Borreby Castle is a late-medieval fortified manor house. First mentioned in 1345, by the end of the century Borreby had come into the possession of the Urne family, an important house of high nobility in Denmark at that time. In 1410 the estate was acquired by Bishop Peder Jensen Lodehat and it was then held by theBishops of Roskilde until its confiscation by the Crown in 1536 in connection with the Reformation in 1534.
In 1553, possibly somewhat earlier, King Frederick II ceded the property to Chancellor Johan Friis, one of the most powerful men in the country at the time, who also owned Hesselagergård on the island of Funen. In 1456 he built the current castle at a site 300 metres north of the old building.
After Johan Friis' death in 1570, Borreby was passed to his nephew, Christian Friis, who later followed in his uncle's footsteps as Chancellor from 1594 to 1616. Christian Friis expanded the complex with an extra moat and several new buildings, including two castle yard wings to the east and west, a gatehouse and several large farm buildings west of the castle.
The estate remained in the possession of the Friis family until the brothers Oluf and Valdemar Daa ran it into economic ruin during their ownership from 1652 to 1681. In 1783, Borreby was acquired by Major General Joachim Melchior Holten Castenschiold.
Together with nearby Holsteinborg and Basnæs, Borreby later in the century formed a small cluster of manor houses where Hans Christian Andersen was a frequent guest. In 1859 Andersen published his story 'The Wind Tells about Valdemar Daae and His Daughters', a tragic tale of how the last descendant of Johan Friss to own Borreby lost the estate through his own foolish and quite unsuccessful experiments with alchemy. The Castenschiold family still own the property.
Built in red brick in the Renaissance style, Borreby consists of two and a half floors resting on stone plinth and topped by a pitched roof. There are four towers, three on the north side and a staircase tower on the south side. The masonry is decorated with arched friezes above each storey and the windows are topped by depressed arches. The defensive character of the building is witnessed by machicolation holes which are found on all sides. Behind these there used to be a walkway which has now been removed, but machicolation holes can still be seen all round the building.
The interior is dominated by Joachim Lorentz Holten Castenschiold's modernizations carried out in the 1750s and restorations from 1883 to 1884 and 1923-24. The east and west wings of the outer courtyard date from Christian Friis' expansion, as does the gatehouse from 1600 and the large farm buildings located west of the castle. A chapel in the west wing was in its current form designed in 1754.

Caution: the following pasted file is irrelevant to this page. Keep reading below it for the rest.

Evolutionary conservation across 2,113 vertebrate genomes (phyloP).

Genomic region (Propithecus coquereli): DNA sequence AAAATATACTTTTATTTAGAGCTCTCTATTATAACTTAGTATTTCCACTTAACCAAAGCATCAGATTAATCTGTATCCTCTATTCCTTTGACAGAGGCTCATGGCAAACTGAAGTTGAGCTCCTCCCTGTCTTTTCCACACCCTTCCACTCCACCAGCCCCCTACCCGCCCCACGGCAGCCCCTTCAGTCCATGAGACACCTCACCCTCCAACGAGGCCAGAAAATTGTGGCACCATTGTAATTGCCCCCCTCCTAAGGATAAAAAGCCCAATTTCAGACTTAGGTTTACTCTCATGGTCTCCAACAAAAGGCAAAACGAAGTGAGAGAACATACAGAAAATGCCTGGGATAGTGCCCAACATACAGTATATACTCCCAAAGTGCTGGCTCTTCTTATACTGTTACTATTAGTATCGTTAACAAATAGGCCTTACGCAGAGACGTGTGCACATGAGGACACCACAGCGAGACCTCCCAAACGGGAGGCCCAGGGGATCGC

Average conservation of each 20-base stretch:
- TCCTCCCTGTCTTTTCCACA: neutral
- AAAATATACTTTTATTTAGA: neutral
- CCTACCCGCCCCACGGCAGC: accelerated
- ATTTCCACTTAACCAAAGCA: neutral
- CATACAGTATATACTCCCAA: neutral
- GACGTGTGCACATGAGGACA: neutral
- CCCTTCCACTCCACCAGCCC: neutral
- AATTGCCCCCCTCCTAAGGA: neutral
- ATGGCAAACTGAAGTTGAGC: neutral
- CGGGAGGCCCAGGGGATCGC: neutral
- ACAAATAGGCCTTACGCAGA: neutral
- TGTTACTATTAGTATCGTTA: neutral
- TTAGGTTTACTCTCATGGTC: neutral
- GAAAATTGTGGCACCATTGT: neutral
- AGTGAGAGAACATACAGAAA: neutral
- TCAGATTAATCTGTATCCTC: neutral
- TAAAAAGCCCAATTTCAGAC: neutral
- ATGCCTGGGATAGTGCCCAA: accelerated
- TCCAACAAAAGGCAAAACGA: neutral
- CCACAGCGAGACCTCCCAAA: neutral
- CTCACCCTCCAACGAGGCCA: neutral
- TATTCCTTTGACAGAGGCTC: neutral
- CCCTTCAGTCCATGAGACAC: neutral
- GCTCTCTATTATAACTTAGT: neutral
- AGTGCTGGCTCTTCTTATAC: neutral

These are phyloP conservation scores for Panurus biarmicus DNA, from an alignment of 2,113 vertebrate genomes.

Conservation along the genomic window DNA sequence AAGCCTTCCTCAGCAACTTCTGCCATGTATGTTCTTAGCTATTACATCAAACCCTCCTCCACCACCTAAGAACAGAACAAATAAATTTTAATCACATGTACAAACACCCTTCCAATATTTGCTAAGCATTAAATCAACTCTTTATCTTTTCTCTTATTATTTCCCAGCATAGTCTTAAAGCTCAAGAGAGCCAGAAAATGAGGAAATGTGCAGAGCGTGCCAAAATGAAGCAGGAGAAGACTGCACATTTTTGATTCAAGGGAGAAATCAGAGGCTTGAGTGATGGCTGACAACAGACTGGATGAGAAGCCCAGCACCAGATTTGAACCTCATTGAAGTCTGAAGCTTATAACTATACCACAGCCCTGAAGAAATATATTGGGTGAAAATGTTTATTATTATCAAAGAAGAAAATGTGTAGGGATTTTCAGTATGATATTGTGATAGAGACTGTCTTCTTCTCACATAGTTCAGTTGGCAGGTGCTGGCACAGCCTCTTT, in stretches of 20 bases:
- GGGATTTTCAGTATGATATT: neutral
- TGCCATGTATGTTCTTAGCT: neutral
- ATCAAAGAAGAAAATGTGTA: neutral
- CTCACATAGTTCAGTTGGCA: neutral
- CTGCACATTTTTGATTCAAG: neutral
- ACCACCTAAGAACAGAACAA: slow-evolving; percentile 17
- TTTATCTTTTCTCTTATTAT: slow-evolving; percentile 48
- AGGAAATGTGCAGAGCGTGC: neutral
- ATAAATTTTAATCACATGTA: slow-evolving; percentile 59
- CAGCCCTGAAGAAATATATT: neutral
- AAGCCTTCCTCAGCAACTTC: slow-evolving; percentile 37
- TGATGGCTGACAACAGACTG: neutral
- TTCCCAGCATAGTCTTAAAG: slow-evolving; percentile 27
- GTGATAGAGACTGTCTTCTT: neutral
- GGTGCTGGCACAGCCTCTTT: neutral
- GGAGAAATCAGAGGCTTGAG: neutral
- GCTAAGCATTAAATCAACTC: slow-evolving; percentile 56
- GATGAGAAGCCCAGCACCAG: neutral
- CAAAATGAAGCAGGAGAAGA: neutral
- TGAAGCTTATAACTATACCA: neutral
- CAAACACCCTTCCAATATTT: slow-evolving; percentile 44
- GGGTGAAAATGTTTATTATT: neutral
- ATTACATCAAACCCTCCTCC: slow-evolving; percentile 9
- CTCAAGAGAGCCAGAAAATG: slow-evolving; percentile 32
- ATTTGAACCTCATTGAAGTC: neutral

Borreby Castle is currently owned by and managed as a modern agricultural estate with a large production of biomass for power stations on Zealand. There is public access free of charge to the outer courtyard and park with views of the historical buildings. The castle is also open for tours on prior notification. It is also used as a cultural venue. Borreby Art Gallery is based in the former courthouse as well as some former stables. Borreby Theatre with a capacity of 450 spectators is currently under construction in a former barn, and other buildings will house a restaurant and café.References:
The Broch of Gurness is an Iron Age broch village. Settlement here began sometime between 500 and 200 BC. At the centre of the settlement is a stone tower or broch, which once probably reached a height of around 10 metres. Its interior is divided into sections by upright slabs. The tower features two skins of drystone walls, with stone-floored galleries in between. These are accessed by steps. Stone ledges suggest that there was once an upper storey with a timber floor. The roof would have been thatched, surrounded by a wall walk linked by stairs to the ground floor. The broch features two hearths and a subterranean stone cistern with steps leading down into it. It is thought to have some religious significance, relating to an Iron Age cult of the underground.
The remains of the central tower are up to 3.6 metres high, and the stone walls are up to 4.1 metres thick. The tower was likely inhabited by the principal family or clan of the area but also served as a last resort for the village in case of an attack.
The broch continued to be inhabited while it began to collapse and the original structures were altered. The cistern was filled in and the interior was repartitioned. The ruin visible today reflects this secondary phase of the broch's use.
The site is surrounded by three ditches cut out of the rock with stone ramparts, encircling an area of around 45 metres diameter. The remains of numerous small stone dwellings with small yards and sheds can be found between the inner ditch and the tower. These were built after the tower, but were a part of the settlement's initial conception. A 'main street' connects the outer entrance to the broch. The settlement is the best-preserved of all broch villages.
Pieces of a Roman amphora dating to before 60 AD were found here, lending weight to the record that a 'King of Orkney' submitted to Emperor Claudius at Colchester in 43 AD.
At some point after 100 AD the broch was abandoned and the ditches filled in. It is thought that settlement at the broch continued into the 5th century AD, the period known as Pictish times. By that time the broch was not used anymore and some of its stones were reused to build smaller dwellings on top of the earlier buildings. Until about the 8th century, the site was just a single farmstead.
In the 9th century, a Norse woman was buried at the site in a stone-lined grave with two bronze brooches and a sickle and knife made from iron. Other finds suggest that Norse men were buried here too.